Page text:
Unvalidated redirects and forwards are possible when a web application accepts untrusted input that could cause the application to redirect to a URL contained within untrusted input. This makes it possible for an attacker to redirect the browser to a malicious site and use trusted domain name to gain the victim’s credence.
Unvalidated redirects and Unvalidated Forwards are two different vulnerabilities of same class. This vulnerability was one among the OWASP Web Top 10 in 2013 but not found in 2017’s Top 10 list.
While testing unvalidated redirects, I have encountered 2 common scenarios
- Straightforward redirections
- Tricky redirections
As the name itself suggests, this class of vulnerability can be found in the scenarios where, giving a URL as an input to a parameter will directly perform redirection.
HTTP 1.1 302 Found
Important pointers while testing:
- Each and every parameter can be vulnerable. So don’t just blindly look for the parameters which contains “URL” string
- Parameters such as callback, next, go, redirect, return, back etc can also be vulnerable
- Don't forget the first point. Each and every parameter can be vulnerable. Parameter “q”(in above URL), a Referrer header, a random key in cookie, anything can be vulnerable to redirection attack.
In a few cases, it’s tricky to identify the payload which performs redirection.
A simple payload, https://www.example.com/path123?q=dontforgetethics&url=https://www.attackers.com might not work sometime.
There could be validations present on whitelisted domains, protocols, paths, patterns etc. In those cases, a little effort will be needed to find the bug. Though there are a lot of ways to bypass such validations, a few would be:
(incase http:// is blacklisted)
(incase // is blacklisted!)
(useful for bypassing blacklists // and http://. Browsers see /\/\ as // )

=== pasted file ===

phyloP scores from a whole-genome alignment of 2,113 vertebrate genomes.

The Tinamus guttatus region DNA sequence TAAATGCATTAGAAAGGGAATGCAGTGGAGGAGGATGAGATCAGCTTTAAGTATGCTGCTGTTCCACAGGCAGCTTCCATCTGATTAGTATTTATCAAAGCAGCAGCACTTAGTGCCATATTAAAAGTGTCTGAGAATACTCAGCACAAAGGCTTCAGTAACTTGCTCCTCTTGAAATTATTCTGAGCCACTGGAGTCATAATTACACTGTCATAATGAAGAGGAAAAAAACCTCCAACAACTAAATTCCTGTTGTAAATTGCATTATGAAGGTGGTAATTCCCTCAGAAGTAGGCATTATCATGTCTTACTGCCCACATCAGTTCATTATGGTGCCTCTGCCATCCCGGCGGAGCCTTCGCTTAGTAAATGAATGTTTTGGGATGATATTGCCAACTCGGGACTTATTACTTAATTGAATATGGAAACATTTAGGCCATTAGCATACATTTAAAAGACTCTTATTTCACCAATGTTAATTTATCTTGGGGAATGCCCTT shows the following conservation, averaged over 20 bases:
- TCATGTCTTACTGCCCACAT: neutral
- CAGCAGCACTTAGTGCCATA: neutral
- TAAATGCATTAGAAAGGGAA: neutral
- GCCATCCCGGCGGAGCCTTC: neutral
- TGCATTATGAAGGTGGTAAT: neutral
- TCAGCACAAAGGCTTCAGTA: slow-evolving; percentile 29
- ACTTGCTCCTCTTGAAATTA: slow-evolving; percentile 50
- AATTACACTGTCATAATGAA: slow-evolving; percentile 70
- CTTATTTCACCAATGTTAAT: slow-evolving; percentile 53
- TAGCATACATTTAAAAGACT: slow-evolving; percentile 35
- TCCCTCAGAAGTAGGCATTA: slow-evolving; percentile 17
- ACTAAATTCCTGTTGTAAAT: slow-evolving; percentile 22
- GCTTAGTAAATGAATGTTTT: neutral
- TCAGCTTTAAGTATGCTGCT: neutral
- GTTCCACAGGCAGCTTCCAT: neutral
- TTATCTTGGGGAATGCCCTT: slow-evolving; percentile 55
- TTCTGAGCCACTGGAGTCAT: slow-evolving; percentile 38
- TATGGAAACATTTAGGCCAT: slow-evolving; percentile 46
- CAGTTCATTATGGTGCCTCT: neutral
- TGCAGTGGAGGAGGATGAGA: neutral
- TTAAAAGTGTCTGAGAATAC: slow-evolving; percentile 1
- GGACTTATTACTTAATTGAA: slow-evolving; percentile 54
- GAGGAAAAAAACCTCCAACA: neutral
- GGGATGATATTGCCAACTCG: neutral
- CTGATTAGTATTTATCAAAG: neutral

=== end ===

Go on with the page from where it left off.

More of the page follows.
(old but gold, browsers will redirect to anything after ‘@’)
(when there is a validation on whitelisted domain after the first occurrence of ‘@’ symbol)
(when there is a validation on the domain after last occurrence of ‘@’ symbol)
(Beauty of ‘\’)
?url=https://whitelisted.com%00attackers.com (Null Byte, depends on context)
This is not an exhaustive set. These are few of the tried and tested payloads I remember. There are many more to these. Keep reading and keep trying.
So one fine day,
I was testing a website in one of the bug bounty platforms. Let's call the domain as
Though I always try for XSS, IDORs and other business logic bugs, for my bad luck I couldn’t find any. I also tried for redirection vulnerability in multiple URL parameters. In few APIs it was whitelisted properly(I tried my best to bypass) but in few it was a dummy parameter(no significance of URL parameter. That hurts!)
While testing I encountered an API path,
I tried to understand the significance of each parameter and tampered it accordingly, but nothing seemed spicy! Each wrong tampering redirected me to the error page
Continuing, I changed the parameter “lang” to “xlang”. To my surprise, I got a 302 redirection for a new path which I had not seen before.
I was happy as this was a new path containing new parameters and also URL seemed to belong to first category of redirection(Straightforward)
For this URL,
Response was something like this:
I tried different payloads of XSS with respect to the reflection context. As XSS is out of scope for this article, I will write about beautiful problems one could face while identifying XSS in coming articles.
For redirection vulnerability to work, I tried Straightforward payloads such as,
Err!! Payload was reflecting as path parameter!
Multiple attempts were performed such as giving IP addresses, null byte, encoded URLs and all tricky known payloads. But no luck!
Then I started combining different characters %0d, %0a, %00, %08, %03, %0E, etc with different payloads and observed the behaviour. Finally it was %09 which made a difference.
Note that %09 is horizontal tab and hence non-printable (there is a space before ‘/@’). But when it got executed inside the script, it did its magic.
The same vulnerability was present in other subdomains as well and hence, I reported a redirection vulnerability on the “go” parameter for multiple subdomains.
I would say, the turning point is the “lang” parameter. If “lang” parameter is not sent, then the application redirects the user to a whole new path. Luckily, the parameter in that new path was vulnerable to Redirection attack. So remember, Each and every parameter can be vulnerable. So keep fuzzing!
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